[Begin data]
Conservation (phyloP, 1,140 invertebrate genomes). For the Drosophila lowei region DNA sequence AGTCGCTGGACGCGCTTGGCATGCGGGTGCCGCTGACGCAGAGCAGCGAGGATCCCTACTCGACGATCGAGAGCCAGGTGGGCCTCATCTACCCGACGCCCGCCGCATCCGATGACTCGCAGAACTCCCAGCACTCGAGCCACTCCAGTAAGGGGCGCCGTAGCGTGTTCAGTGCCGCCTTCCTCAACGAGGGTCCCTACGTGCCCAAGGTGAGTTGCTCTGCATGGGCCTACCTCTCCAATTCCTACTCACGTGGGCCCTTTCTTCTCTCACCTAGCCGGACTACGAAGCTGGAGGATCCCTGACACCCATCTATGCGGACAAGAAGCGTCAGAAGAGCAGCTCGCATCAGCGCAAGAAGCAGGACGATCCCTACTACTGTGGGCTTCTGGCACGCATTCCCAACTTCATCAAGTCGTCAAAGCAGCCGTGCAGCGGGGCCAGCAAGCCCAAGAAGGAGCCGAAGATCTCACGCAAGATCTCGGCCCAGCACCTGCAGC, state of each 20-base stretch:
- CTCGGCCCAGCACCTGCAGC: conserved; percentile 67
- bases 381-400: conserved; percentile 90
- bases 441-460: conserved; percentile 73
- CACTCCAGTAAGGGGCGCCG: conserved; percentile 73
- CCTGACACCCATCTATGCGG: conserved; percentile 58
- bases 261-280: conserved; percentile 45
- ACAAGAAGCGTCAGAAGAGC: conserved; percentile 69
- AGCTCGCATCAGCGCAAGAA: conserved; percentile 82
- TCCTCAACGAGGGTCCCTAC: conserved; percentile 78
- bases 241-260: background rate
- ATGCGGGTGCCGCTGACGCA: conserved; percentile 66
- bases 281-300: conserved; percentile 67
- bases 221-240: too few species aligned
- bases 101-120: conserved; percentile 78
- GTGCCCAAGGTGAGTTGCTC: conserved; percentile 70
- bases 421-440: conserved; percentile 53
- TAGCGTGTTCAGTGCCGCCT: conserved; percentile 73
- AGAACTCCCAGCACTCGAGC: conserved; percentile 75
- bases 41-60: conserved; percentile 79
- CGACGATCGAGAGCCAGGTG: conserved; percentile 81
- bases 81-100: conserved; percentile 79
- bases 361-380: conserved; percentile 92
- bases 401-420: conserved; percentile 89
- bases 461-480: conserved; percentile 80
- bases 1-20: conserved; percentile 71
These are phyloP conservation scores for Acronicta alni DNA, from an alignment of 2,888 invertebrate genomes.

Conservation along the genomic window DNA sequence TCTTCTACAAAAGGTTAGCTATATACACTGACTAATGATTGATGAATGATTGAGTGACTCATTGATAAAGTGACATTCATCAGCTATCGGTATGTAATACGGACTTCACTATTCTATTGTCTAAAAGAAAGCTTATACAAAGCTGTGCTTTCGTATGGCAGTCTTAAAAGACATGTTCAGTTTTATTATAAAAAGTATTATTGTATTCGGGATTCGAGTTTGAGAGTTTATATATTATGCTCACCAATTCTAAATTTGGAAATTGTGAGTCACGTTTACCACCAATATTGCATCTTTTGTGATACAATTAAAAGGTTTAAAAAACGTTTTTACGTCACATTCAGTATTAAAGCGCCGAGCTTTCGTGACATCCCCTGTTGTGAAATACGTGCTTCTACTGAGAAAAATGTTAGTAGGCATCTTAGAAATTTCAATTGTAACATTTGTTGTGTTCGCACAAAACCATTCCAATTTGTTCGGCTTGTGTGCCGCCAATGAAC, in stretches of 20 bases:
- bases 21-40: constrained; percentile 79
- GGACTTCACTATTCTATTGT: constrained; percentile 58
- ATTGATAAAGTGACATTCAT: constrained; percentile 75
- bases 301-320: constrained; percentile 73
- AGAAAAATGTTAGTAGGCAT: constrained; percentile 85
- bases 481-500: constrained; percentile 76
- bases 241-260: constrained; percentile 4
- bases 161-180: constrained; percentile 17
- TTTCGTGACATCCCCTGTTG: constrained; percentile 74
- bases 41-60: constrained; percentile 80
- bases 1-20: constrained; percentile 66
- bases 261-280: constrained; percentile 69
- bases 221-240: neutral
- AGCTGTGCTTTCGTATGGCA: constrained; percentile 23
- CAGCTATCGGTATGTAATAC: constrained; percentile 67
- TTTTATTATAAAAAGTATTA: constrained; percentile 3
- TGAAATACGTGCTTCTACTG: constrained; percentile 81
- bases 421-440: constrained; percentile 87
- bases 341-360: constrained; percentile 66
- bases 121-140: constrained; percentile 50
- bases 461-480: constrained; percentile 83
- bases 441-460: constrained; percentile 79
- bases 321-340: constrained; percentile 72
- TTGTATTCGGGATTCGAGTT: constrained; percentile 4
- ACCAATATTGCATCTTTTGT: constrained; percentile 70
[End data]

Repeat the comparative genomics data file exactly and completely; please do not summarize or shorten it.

Conservation (phyloP, 1,140 invertebrate genomes). For the Drosophila lowei region DNA sequence AGTCGCTGGACGCGCTTGGCATGCGGGTGCCGCTGACGCAGAGCAGCGAGGATCCCTACTCGACGATCGAGAGCCAGGTGGGCCTCATCTACCCGACGCCCGCCGCATCCGATGACTCGCAGAACTCCCAGCACTCGAGCCACTCCAGTAAGGGGCGCCGTAGCGTGTTCAGTGCCGCCTTCCTCAACGAGGGTCCCTACGTGCCCAAGGTGAGTTGCTCTGCATGGGCCTACCTCTCCAATTCCTACTCACGTGGGCCCTTTCTTCTCTCACCTAGCCGGACTACGAAGCTGGAGGATCCCTGACACCCATCTATGCGGACAAGAAGCGTCAGAAGAGCAGCTCGCATCAGCGCAAGAAGCAGGACGATCCCTACTACTGTGGGCTTCTGGCACGCATTCCCAACTTCATCAAGTCGTCAAAGCAGCCGTGCAGCGGGGCCAGCAAGCCCAAGAAGGAGCCGAAGATCTCACGCAAGATCTCGGCCCAGCACCTGCAGC, state of each 20-base stretch:
- CTCGGCCCAGCACCTGCAGC: conserved; percentile 67
- bases 381-400: conserved; percentile 90
- bases 441-460: conserved; percentile 73
- CACTCCAGTAAGGGGCGCCG: conserved; percentile 73
- CCTGACACCCATCTATGCGG: conserved; percentile 58
- bases 261-280: conserved; percentile 45
- ACAAGAAGCGTCAGAAGAGC: conserved; percentile 69
- AGCTCGCATCAGCGCAAGAA: conserved; percentile 82
- TCCTCAACGAGGGTCCCTAC: conserved; percentile 78
- bases 241-260: background rate
- ATGCGGGTGCCGCTGACGCA: conserved; percentile 66
- bases 281-300: conserved; percentile 67
- bases 221-240: too few species aligned
- bases 101-120: conserved; percentile 78
- GTGCCCAAGGTGAGTTGCTC: conserved; percentile 70
- bases 421-440: conserved; percentile 53
- TAGCGTGTTCAGTGCCGCCT: conserved; percentile 73
- AGAACTCCCAGCACTCGAGC: conserved; percentile 75
- bases 41-60: conserved; percentile 79
- CGACGATCGAGAGCCAGGTG: conserved; percentile 81
- bases 81-100: conserved; percentile 79
- bases 361-380: conserved; percentile 92
- bases 401-420: conserved; percentile 89
- bases 461-480: conserved; percentile 80
- bases 1-20: conserved; percentile 71
These are phyloP conservation scores for Acronicta alni DNA, from an alignment of 2,888 invertebrate genomes.

Conservation along the genomic window DNA sequence TCTTCTACAAAAGGTTAGCTATATACACTGACTAATGATTGATGAATGATTGAGTGACTCATTGATAAAGTGACATTCATCAGCTATCGGTATGTAATACGGACTTCACTATTCTATTGTCTAAAAGAAAGCTTATACAAAGCTGTGCTTTCGTATGGCAGTCTTAAAAGACATGTTCAGTTTTATTATAAAAAGTATTATTGTATTCGGGATTCGAGTTTGAGAGTTTATATATTATGCTCACCAATTCTAAATTTGGAAATTGTGAGTCACGTTTACCACCAATATTGCATCTTTTGTGATACAATTAAAAGGTTTAAAAAACGTTTTTACGTCACATTCAGTATTAAAGCGCCGAGCTTTCGTGACATCCCCTGTTGTGAAATACGTGCTTCTACTGAGAAAAATGTTAGTAGGCATCTTAGAAATTTCAATTGTAACATTTGTTGTGTTCGCACAAAACCATTCCAATTTGTTCGGCTTGTGTGCCGCCAATGAAC, in stretches of 20 bases:
- bases 21-40: constrained; percentile 79
- GGACTTCACTATTCTATTGT: constrained; percentile 58
- ATTGATAAAGTGACATTCAT: constrained; percentile 75
- bases 301-320: constrained; percentile 73
- AGAAAAATGTTAGTAGGCAT: constrained; percentile 85
- bases 481-500: constrained; percentile 76
- bases 241-260: constrained; percentile 4
- bases 161-180: constrained; percentile 17
- TTTCGTGACATCCCCTGTTG: constrained; percentile 74
- bases 41-60: constrained; percentile 80
- bases 1-20: constrained; percentile 66
- bases 261-280: constrained; percentile 69
- bases 221-240: neutral
- AGCTGTGCTTTCGTATGGCA: constrained; percentile 23
- CAGCTATCGGTATGTAATAC: constrained; percentile 67
- TTTTATTATAAAAAGTATTA: constrained; percentile 3
- TGAAATACGTGCTTCTACTG: constrained; percentile 81
- bases 421-440: constrained; percentile 87
- bases 341-360: constrained; percentile 66
- bases 121-140: constrained; percentile 50
- bases 461-480: constrained; percentile 83
- bases 441-460: constrained; percentile 79
- bases 321-340: constrained; percentile 72
- TTGTATTCGGGATTCGAGTT: constrained; percentile 4
- ACCAATATTGCATCTTTTGT: constrained; percentile 70